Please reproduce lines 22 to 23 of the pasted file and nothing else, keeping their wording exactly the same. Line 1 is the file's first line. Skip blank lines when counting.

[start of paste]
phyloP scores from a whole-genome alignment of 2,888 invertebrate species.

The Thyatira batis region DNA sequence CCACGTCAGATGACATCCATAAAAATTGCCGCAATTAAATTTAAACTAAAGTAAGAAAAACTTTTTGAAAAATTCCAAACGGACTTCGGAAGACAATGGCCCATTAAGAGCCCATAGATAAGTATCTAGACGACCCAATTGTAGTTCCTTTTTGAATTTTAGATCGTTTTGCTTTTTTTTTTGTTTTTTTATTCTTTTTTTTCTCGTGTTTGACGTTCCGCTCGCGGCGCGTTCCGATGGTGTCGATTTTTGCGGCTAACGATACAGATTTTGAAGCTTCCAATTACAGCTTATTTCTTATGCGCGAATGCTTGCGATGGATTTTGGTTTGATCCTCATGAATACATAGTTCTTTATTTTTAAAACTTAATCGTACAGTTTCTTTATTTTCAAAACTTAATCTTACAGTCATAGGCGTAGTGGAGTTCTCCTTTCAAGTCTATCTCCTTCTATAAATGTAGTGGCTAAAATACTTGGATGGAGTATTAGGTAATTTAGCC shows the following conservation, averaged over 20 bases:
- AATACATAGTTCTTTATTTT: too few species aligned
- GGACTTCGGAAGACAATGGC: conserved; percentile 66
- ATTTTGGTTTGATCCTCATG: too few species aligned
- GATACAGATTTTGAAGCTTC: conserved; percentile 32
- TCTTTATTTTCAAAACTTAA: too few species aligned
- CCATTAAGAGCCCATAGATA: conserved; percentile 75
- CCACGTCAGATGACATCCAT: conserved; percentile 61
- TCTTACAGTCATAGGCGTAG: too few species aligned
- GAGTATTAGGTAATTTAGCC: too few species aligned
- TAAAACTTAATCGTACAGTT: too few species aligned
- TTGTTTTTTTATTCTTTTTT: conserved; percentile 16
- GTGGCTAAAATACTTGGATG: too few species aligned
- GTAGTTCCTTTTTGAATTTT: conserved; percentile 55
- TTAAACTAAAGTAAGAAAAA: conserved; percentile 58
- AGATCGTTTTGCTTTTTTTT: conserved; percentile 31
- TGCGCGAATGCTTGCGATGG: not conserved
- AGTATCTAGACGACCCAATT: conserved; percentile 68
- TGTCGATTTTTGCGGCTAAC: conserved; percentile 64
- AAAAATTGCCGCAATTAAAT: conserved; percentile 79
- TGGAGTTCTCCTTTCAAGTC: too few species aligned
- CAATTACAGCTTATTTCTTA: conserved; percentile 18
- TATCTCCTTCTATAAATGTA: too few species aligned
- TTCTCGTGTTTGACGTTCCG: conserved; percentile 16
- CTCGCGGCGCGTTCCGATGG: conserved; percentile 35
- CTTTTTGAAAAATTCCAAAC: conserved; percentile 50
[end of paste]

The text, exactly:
- TGGAGTTCTCCTTTCAAGTC: too few species aligned
- CAATTACAGCTTATTTCTTA: conserved; percentile 18